The past two weeks have seen a flurry of changing guidance regarding the use of face masks at workplaces and schools. On June 17, 2021, the California Occupational Safety and Health Standards Board adopted revised COVID-19 workplace rules
and the Governor signed Executive Order N-09-21
making these rules effective immediately. The same day, the Centers for Disease Control and Prevention (CDC) updated its guidance
for fully vaccinated individuals to address changing rules on face masks when using public transportation. These waves of changes come in the wake of the new California Department of Public Health (CDPH) Guidance
for the Use of Face Coverings which went into effect on June 15, 2021.
Generally, the new CDPH guidance states, with limited exceptions, that face masks are no longer required for fully vaccinated people, except indoors at K-12 schools, on public transit, and in healthcare settings, detention centers, homeless shelters, emergency shelters, and cooling centers. The CDPH guidance provides that face masks are still required for unvaccinated individuals in indoor public settings and businesses.Face Masks for TK-12 Students
For TK-12 students at school, this means that masks will no longer be required outdoors
, but will still be required indoors
. Notably, on June 3, 2021, CDPH updated its COVID-19 guidance for schools
, to remove specific language that face masks are required to be worn “at all times” and instead now refers directly to CDPH’s Guidance for the Use of Face Coverings. The previous face mask exemptions remain in place. Also, masks are still required
on school buses.Face Coverings for Employees
In addition to CDPH’s guidance as it applies to employees, employers must also follow restrictions implemented by the California Department of Industrial Relations’ (DIR) Division of Occupational Safety and Health (better known as Cal/OSHA). Cal/OSHA originally posted COVID-19 Emergency Temporary Standards (ETS) on December 1, 2020, and recently adopted a revised ETS on June 17, 2021. The ETS provides that “face coverings” are still required by employees that are not fully vaccinated when indoors and in vehicles. Face coverings are not required for fully vaccinated employees, except in certain circumstances such as when employees are part of a group exposed to COVID-19, unless the employer chooses to require face coverings or the workplace is one of the defined places (i.e. schools and transportation) where face coverings are still required. Additionally, face coverings are required to be provided to employees who are not fully vaccinated and upon request to those who are fully vaccinated. Further, respirators – such as N-95 masks – are required to be given upon request to not fully vaccinated employees in certain circumstances. An employer cannot retaliate against an employee who voluntarily chooses to wear a face covering unless it would create a safety hazard.Requirement Before Employees Remove Face Coverings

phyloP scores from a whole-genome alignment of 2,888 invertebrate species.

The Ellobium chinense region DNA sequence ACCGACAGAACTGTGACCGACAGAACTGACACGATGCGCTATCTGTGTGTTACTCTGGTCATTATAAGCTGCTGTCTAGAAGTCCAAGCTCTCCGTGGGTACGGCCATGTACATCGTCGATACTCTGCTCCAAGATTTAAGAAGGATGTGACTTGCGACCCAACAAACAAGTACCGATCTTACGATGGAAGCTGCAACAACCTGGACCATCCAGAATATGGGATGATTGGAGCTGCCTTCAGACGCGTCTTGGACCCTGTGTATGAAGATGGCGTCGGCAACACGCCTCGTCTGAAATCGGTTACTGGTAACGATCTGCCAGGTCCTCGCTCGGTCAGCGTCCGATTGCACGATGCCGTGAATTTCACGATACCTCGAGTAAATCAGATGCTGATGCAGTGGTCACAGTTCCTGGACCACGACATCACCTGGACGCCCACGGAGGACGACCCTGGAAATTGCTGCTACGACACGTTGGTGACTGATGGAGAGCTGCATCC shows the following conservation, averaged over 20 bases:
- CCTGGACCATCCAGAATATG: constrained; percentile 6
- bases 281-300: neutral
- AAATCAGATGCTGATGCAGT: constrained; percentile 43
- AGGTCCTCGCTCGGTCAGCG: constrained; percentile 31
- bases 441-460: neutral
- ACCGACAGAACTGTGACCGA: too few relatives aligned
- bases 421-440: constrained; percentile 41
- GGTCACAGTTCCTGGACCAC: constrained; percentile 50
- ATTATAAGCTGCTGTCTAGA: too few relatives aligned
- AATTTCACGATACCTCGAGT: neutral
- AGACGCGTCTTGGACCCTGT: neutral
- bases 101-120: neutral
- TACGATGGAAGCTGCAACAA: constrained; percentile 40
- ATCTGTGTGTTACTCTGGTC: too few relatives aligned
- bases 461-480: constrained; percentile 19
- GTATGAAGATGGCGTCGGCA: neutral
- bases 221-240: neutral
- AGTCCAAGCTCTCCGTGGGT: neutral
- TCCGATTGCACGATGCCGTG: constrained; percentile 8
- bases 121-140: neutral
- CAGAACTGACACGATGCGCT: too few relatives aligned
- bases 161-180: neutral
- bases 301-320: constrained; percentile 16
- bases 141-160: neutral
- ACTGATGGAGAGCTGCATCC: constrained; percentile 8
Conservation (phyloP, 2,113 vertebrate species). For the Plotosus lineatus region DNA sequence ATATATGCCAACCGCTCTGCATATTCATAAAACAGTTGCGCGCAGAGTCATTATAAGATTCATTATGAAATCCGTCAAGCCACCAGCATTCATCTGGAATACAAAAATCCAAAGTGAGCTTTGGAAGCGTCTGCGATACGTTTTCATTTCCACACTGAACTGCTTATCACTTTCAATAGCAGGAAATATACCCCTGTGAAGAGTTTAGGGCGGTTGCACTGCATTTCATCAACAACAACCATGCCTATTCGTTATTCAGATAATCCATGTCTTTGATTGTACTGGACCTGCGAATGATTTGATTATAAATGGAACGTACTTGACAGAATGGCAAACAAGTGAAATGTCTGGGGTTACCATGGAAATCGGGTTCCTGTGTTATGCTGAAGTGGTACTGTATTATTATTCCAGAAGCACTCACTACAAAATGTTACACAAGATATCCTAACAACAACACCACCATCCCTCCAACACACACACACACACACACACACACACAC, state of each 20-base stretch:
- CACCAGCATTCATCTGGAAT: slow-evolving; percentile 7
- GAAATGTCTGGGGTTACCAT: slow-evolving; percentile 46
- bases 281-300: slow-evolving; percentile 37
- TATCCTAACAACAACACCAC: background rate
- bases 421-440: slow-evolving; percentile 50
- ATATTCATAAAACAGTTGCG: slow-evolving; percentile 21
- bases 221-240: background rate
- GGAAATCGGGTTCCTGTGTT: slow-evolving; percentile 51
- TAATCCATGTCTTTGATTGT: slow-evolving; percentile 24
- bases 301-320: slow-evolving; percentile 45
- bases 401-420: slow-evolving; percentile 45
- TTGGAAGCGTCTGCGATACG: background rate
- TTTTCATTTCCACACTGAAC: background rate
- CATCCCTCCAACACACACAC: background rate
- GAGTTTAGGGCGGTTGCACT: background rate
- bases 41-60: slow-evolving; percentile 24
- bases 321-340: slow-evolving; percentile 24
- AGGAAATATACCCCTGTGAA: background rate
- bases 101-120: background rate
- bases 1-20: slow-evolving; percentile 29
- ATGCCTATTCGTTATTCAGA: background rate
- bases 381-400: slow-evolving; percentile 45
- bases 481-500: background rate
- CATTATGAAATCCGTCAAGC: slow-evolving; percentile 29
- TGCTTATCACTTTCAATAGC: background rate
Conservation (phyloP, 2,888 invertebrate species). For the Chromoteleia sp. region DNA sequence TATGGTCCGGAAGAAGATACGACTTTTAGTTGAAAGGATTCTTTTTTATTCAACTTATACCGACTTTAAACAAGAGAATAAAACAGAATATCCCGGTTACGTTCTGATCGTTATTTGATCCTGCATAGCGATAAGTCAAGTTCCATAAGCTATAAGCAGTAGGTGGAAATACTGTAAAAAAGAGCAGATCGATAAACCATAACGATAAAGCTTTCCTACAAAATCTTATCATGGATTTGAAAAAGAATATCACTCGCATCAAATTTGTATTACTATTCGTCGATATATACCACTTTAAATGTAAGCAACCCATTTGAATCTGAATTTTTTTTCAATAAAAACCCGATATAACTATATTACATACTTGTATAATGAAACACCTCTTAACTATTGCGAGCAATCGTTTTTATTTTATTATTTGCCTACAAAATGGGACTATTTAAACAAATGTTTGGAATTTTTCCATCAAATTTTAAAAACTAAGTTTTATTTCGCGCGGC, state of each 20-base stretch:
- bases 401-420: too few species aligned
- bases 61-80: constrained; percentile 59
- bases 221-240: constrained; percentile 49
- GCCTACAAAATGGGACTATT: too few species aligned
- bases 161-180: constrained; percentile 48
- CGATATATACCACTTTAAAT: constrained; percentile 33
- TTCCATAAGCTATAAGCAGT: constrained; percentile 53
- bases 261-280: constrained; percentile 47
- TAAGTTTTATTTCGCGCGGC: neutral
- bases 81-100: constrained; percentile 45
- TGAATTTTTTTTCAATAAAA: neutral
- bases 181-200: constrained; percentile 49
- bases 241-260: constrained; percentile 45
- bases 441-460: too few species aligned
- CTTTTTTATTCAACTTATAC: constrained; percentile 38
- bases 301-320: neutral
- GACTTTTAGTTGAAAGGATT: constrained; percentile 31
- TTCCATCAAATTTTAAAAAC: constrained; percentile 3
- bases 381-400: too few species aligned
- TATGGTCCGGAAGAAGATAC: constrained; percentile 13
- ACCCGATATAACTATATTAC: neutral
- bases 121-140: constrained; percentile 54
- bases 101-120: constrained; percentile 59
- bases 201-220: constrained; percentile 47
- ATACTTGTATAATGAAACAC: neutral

Cal/OSHA has also issued FAQ’s
for the new ETS. The FAQ’s state that fully vaccinated employees must provide documentation that they are fully vaccinated before
working without a face covering indoors. Employers must also “record the vaccination status for any employee not wearing a face covering indoors and this record must be kept confidential.” Acceptable options for documenting employee vaccination status include:Employees provide proof of vaccination (vaccine card, image of vaccine card or health care document showing vaccination status) and employer maintains a copy.Employees provide proof of vaccination. The employer maintains a record of the employees who presented proof, but not the vaccine record itself.Employees self-attest to vaccination status and employer maintains a record of who self-attests.
We hope this e-blast provides clear, critical information regarding the rapid changes occurring within State guidance and standards as they pertain to face coverings. The Cal/OSHA changes include more than just those discussed here so we encourage you to seek legal counsel on issues of testing, quarantine, and other COVID-19 mitigation measures. Also, we expect to see more changes – specifically for schools – as CDC and CDPH issue new guidance in the coming weeks for the 2021-2022 school year.
If you would like more information or assistance on how to respond to these changes, including whether face masks are required at school district or county office of education offices, or at Board meetings, and how else the new Cal/OSHA rules may apply to your agency, please contact an attorney at one of our eight offices located statewide. You can also subscribe to our podcast, follow us on Facebook, Twitter and LinkedIn or download our mobile app.